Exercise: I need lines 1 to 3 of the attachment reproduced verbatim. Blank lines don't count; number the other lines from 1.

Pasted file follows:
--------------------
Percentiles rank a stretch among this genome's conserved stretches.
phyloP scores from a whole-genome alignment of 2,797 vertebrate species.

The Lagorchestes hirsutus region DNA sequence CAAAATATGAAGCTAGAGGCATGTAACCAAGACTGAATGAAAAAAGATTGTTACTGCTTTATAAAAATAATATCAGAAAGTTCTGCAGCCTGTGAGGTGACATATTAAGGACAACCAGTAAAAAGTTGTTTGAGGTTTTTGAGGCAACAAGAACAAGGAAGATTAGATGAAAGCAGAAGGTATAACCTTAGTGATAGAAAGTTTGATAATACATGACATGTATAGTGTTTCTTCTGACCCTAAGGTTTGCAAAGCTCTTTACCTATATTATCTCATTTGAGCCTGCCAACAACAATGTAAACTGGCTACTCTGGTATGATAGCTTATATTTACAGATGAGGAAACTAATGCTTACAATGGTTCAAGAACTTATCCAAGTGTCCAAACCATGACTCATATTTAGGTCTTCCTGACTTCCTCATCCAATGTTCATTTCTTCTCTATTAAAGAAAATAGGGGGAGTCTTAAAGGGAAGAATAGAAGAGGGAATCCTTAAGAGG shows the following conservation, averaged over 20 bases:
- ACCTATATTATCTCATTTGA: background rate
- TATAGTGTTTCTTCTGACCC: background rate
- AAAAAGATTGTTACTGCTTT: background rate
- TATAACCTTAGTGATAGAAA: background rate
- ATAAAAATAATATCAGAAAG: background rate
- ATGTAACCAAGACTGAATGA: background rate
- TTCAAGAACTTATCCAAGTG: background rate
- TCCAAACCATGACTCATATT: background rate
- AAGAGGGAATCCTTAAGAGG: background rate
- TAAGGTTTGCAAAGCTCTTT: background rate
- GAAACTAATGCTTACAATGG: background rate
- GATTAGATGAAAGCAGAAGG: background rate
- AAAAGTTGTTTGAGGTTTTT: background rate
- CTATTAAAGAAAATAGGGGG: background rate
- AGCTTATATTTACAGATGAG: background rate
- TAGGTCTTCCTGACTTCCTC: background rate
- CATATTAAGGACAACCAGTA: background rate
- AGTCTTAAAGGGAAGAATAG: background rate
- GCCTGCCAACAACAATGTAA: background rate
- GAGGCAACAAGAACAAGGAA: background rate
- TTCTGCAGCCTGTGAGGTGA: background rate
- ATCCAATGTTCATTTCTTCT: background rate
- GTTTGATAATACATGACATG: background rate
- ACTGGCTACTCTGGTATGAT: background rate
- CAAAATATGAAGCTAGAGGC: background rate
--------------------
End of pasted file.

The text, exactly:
Percentiles rank a stretch among this genome's conserved stretches.
phyloP scores from a whole-genome alignment of 2,797 vertebrate species.

The Lagorchestes hirsutus region DNA sequence CAAAATATGAAGCTAGAGGCATGTAACCAAGACTGAATGAAAAAAGATTGTTACTGCTTTATAAAAATAATATCAGAAAGTTCTGCAGCCTGTGAGGTGACATATTAAGGACAACCAGTAAAAAGTTGTTTGAGGTTTTTGAGGCAACAAGAACAAGGAAGATTAGATGAAAGCAGAAGGTATAACCTTAGTGATAGAAAGTTTGATAATACATGACATGTATAGTGTTTCTTCTGACCCTAAGGTTTGCAAAGCTCTTTACCTATATTATCTCATTTGAGCCTGCCAACAACAATGTAAACTGGCTACTCTGGTATGATAGCTTATATTTACAGATGAGGAAACTAATGCTTACAATGGTTCAAGAACTTATCCAAGTGTCCAAACCATGACTCATATTTAGGTCTTCCTGACTTCCTCATCCAATGTTCATTTCTTCTCTATTAAAGAAAATAGGGGGAGTCTTAAAGGGAAGAATAGAAGAGGGAATCCTTAAGAGG shows the following conservation, averaged over 20 bases: